Photo by Alan Richardson
You don’t have to be an Italian chef to make this creamy risotto, filled with the flavors of spring vegetables and pungent with imported cheeses. The photo and recipe are from “The Italian Vegetable Cookbook” by Michele Scicolone.
Michele Scicolone, author of “The Italian Vegetable Cookbook,” wants to dispel the myths about risotto: “Making it takes a long time; you have to stand over a hot pot and stir constantly; risotto is hard to make.”
“Greatly exaggerated, I say,” she adds.
Read her recipe closely, however, and you’ll find you are pretty much stuck in the kitchen. But there are worse places to be stuck. And she’s right: It doesn’t take a long time (35 minutes, tops), and you don’t have to stir “constantly” (only frequently).
Bottom line? Making risotto is not hard. Like most dishes worth cooking, it requires attention. Pour a glass of wine, she says, and keep an eye on the pot.
Her recipe “captures the essence of spring” with the flavors of asparagus, peas and scallions. But I think the secret is in the cheese. Italian fontina from the Aosta valley is much more pungent and earthy than that made in the United States, Denmark or Sweden, so try your best to find it. The highest-grade Parmesan cheese, Parmigiano-Reggiano, also will make a difference in the taste of the finished dish.
As relatively easy as Scicolone’s dish is, my family’s recipe is even easier. Arborio rice was hard to come by in the 1930s when my dad’s family emigrated to the United States. His mother made risotto with plain old white rice; my own mom used Uncle Ben’s. It requires virtually no attention once the broth has been added. But no one needs to know. Pour yourself that glass of wine, put on some good music, and practice hollering, “I’m busy stirring the risotto!” if anyone tries to interrupt. It’s the cook’s reward.
Yield: 6 servings
12 ounces asparagus, woody stems trimmed
5 cups vegetable or chicken broth
2 tablespoons unsalted butter
1 tablespoon extra-virgin olive oil
1 medium onion, finely chopped
4 scallions, chopped
1˝ cups short-grain rice, such as arborio
˝ cup dry white wine, at room temperature
Salt and freshly ground pepper
1 cup freshly shelled or thawed frozen peas
1 cup grated Fontina Valle d’Aosta
1/3 cup freshly grated Parmigiano-Reggiano
Cut the tips off the asparagus and set them aside. Chop the stalks into ˝-inch pieces.
In a medium saucepan, bring the broth just to a simmer. Turn the heat to low to keep warm.
In a large, wide saucepan over medium heat, melt the butter with the oil. Add the onion and cook until lightly golden, about 8 minutes. Stir in the scallions and cook 1 minute. Add the rice and cook over medium-high heat, stirring often, for 3 minutes, or until the rice is hot and coated. Add the wine and cook, stirring, until it has evaporated; this will take a few minutes.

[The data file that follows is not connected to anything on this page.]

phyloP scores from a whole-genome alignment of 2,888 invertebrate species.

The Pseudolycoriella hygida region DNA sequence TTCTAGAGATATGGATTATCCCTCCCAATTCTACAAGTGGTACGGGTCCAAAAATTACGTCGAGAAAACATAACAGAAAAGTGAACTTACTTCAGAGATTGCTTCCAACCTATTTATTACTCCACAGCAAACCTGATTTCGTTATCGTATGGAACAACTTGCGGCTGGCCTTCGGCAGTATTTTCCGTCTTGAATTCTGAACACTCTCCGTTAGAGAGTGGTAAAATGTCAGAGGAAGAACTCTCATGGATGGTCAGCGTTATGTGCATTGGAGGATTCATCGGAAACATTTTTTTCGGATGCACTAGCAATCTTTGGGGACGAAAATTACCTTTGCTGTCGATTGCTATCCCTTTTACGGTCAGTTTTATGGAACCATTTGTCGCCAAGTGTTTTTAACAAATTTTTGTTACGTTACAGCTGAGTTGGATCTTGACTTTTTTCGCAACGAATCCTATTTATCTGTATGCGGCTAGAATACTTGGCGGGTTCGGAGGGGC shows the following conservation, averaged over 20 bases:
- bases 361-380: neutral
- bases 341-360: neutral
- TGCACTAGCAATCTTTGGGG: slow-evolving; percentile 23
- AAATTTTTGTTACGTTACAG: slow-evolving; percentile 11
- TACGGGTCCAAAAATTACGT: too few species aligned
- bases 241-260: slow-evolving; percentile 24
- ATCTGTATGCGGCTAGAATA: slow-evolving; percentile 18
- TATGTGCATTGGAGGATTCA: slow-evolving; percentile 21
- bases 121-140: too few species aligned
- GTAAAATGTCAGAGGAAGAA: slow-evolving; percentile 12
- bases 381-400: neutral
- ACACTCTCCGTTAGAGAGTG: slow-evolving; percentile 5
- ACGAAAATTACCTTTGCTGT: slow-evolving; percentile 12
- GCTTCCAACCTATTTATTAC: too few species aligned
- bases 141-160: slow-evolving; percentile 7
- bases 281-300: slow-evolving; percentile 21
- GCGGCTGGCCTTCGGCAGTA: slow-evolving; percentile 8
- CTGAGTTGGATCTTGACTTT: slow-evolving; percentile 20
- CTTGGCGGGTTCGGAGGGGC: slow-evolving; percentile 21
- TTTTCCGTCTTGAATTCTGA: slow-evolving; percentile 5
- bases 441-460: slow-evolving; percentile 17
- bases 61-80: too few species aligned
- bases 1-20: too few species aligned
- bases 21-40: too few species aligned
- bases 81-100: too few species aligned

Add the warm broth about ˝ cup at a time, stirring frequently after each addition and waiting until each one is almost absorbed before adding more. Regulate the heat so the liquid remains at a simmer and the rice doesn’t dry out. After about 10 minutes, stir in the asparagus stems and continue cooking and adding broth. If you run out of liquid before the rice is done, add warm water. Season to taste with salt and pepper.
When the risotto is almost ready — it will be firm yet tender to the bite and look creamy (16 to 18 minutes) — stir in the asparagus tips and peas. Cook for 2 minutes more. Stir in the cheeses and let stand for 1 minute, then spoon the risotto into warm shallow bowls and serve.
(Recipe from “The Italian Vegetable Cookbook,” by Michele Scicolone; Houghton Mifflin Harcourt, 2014)
Calta Family Risotto
Yield: 4 servings
1 tablespoon olive oil
1 medium onion, finely chopped
1 chicken liver, finely chopped
Several pieces dried porcini mushrooms, soaked in water until soft (about ˝ hour) and coarsely chopped to make about 2 tablespoons
2 tablespoons tomato paste
1 cup white rice
2˝ cups chicken broth
1 to 2 tablespoons butter
˝ cup grated Parmesan cheese
Up to two hours before serving: In a heavy-bottomed saucepan, heat oil over medium heat, and add the onion, liver and mushrooms. Cook about 10 minutes, stirring occasionally, until the onions are translucent.
Add tomato paste and rice. Stir the rice to coat and set the mixture aside until about 30 minutes before serving.
In a separate pot, bring the chicken broth to a boil. Add the boiling broth to the rice and bring to a boil. Reduce heat to simmer and cook, covered, about 20 minutes, stirring occasionally.
Add the butter and Parmesan, stirring gently until butter is melted. Serve.
(Recipe taught to me by my mother, Diana Calta, and my aunt, Antoinette Calta)
Marialisa Calta is a syndicated food writer who lives in Calais.MORE IN Food & DiningMung beans have been a staple of the cuisines of India, China, Korea and Southeast Asia for... Full StoryRoasting is my default cooking method for just about any veggie. Full Story
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